On their 53rd Anniversary, Medicare and Medicaid Face Attacks

Medicare and Medicaid, signed into law by President Lyndon Baines Johnson on July 30th, 1965, were founded on the premise that healthcare is a right, not a privilege, for Americans over 65 and those in poverty. Over the past 53 years, Medicare and Medicaid have provided essential health services to families and individuals that likely could not afford private market insurance.

In 1965 alone, 19 million Americans signed up for Medicare. In 2017, 58.5 million Americans 65 and older or with disabilities, representing nearly one-fifth of the U.S. population, were Medicare beneficiaries. Nearly one in four Americans, 72.3 million, were enrolled in Medicaid, which provides coverage for low-income individuals including families, seniors, and persons with disabilities.

Despite their success over the past 53 years, these programs face threats to their efficacy and future existence. Neither Medicare nor Medicaid are perfect. But, instead of improving and expanding these crucial programs, the Trump administration and Republicans in Congress are working to undermine them.

Having failed in repeated attempts to repeal the Affordable Care Act (ACA), Republicans are now focused on dismantling government-sponsored health care by other means. One strategy involves restricting the number of people who are eligible for Medicaid. In January, the White House announced that it would allow states to refuse Medicaid to unemployed individuals, with certain exceptions. President Trump is the first to make medical coverage for low-income Americans conditional on work, something that would have been unthinkable in the past.

The Trump-GOP tax law codified additional tactics in this multi-pronged attack against our existing health protections. Passed in 2017, the misleadingly-named Tax Cuts and Jobs Act repealed the Affordable Care Act’s individual mandate, which required Americans to maintain a minimum level of health care coverage or seek an exemption. The individual mandate previously lowered health care costs by widening the insurance risk pool to include both healthy and unhealthy individuals.

As predicted, the repeal of the individual mandate has already begun to inflate the price of health care as healthy people leave the insurance marketplaces while sicker people maintain (or sign up for) coverage. EmblemHealth recently warned policy-makers that it plans to raise the price of insurance premiums by 25 percent because the individual mandate was eliminated. “When only sicker people buy health coverage,” an EmblemHealth representative explained, “it costs more.” EmblemHealth is only one of many insurers that have raised premiums citing Trump-GOP tax cuts. The non-partisan Congressional Budget Office (CBO) predicts that rolling back the individual mandate will increase the price of insurance premiums by 10 percent per year for the next decade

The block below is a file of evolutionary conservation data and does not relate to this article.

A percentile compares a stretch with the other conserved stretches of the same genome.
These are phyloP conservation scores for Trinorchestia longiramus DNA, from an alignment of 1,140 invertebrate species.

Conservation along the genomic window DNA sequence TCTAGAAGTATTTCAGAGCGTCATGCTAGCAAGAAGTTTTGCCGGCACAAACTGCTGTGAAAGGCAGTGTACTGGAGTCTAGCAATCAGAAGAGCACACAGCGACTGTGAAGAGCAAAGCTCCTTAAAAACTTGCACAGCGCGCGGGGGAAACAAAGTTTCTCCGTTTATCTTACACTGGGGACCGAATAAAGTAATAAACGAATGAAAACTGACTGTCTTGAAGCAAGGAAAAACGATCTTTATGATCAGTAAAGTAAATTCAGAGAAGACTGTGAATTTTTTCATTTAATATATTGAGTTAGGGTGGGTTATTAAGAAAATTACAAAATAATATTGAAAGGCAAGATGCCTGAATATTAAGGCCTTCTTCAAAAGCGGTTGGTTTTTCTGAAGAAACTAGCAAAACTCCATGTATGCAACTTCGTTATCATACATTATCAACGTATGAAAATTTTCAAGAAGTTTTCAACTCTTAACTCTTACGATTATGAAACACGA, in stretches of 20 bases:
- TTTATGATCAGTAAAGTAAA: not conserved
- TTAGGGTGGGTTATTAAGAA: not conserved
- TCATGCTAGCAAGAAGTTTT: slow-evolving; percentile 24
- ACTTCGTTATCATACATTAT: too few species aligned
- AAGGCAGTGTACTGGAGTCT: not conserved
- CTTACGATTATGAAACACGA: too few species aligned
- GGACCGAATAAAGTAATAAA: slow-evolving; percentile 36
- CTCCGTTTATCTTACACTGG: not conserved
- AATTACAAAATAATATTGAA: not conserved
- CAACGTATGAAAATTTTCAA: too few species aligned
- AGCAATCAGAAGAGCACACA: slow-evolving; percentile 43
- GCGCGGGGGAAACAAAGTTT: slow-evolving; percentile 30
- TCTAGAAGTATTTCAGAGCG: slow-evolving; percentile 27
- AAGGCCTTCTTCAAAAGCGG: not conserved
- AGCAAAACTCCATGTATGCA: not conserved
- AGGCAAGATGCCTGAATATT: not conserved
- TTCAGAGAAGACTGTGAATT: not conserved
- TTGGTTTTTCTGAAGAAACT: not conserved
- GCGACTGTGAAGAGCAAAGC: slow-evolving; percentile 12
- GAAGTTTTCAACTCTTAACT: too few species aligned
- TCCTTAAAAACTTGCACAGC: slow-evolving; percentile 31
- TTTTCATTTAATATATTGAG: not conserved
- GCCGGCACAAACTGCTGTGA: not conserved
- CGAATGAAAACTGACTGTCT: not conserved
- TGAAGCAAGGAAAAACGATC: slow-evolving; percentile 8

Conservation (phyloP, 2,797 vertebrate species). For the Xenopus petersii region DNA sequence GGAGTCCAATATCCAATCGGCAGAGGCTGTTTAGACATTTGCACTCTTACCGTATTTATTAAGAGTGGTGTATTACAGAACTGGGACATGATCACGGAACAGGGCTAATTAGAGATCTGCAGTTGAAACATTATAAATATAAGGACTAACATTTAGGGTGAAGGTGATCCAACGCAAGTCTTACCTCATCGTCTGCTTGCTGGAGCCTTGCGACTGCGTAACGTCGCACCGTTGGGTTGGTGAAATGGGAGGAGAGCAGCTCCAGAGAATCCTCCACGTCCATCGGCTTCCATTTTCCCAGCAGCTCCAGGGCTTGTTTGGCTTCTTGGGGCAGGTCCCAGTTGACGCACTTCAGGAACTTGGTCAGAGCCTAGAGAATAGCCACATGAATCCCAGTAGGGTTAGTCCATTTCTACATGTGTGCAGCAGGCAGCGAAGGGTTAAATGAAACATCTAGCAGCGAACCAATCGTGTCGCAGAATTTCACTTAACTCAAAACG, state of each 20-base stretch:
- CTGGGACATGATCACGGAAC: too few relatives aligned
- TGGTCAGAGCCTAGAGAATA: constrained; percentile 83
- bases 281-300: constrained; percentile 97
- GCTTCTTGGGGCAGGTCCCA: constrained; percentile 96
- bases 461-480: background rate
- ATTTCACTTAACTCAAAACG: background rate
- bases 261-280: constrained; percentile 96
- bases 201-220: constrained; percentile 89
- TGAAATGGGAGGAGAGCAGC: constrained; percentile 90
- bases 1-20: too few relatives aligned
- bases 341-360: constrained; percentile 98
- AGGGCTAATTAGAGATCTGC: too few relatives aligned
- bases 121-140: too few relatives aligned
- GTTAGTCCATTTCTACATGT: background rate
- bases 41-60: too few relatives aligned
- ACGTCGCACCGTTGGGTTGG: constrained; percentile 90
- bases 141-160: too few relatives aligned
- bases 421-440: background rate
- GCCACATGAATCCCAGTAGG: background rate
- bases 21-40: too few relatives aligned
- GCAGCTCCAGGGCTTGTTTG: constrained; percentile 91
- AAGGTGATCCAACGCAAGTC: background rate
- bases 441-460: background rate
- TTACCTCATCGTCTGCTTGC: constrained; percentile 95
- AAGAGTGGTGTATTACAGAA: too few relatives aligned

The CBO also predicts that eliminating the individual mandate will cause 13 million to lose coverage by 2027. A decline in the number of insured Americans since the tax law took effect provides early evidence of the accuracy of this grim forecast. A recent study found that 3 million more people lacked health insurance at the end of 2017 compared to the end of 2016.

Trump-GOP tax reforms also took aim at health care funding in the long term. According to CBO analysis, the tax law will increase the federal deficit by $1.9 trillion over the next decade. President Trump and House Republicans have already proposed trillions of dollars in cuts to Medicare and Medicaid to trim the budget gap.

Finally, the Trump Administration is working to roll back protections for people with pre-existing conditions. The ACA barred insurance companies from denying coverage, or charging higher premiums, to people with chronic illnesses or prior health issues. The White House has asked the Justice Department to overturn this provision—a provision supported by a majority of registered voters from both parties.

If overturned, insurance companies could refuse coverage to the approximately 130 million Americans under 65 with pre-existing conditions and a recent study estimated that  52 million of these American may be uninsurable due to their pre-existing conditions. Public outcry has so far stopped many Congressional Republicans from supporting the President’s attack on fair treatment for Americans with pre-existing conditions. However, pending legal cases on pre-existing conditions seem likely to reach the Supreme Court, which could strike down these crucial protections.

On the 53rd anniversary of Medicare and Medicaid’s creation, expanding, not dismantling, public healthcare is the solution and Medicare-for-All is the next step. Call your Member of the House of Representatives at 202-224-3121 to tell them to join the Medicare for All Caucus and support the Expanded and Improved Medicare for All Act (H.R.676).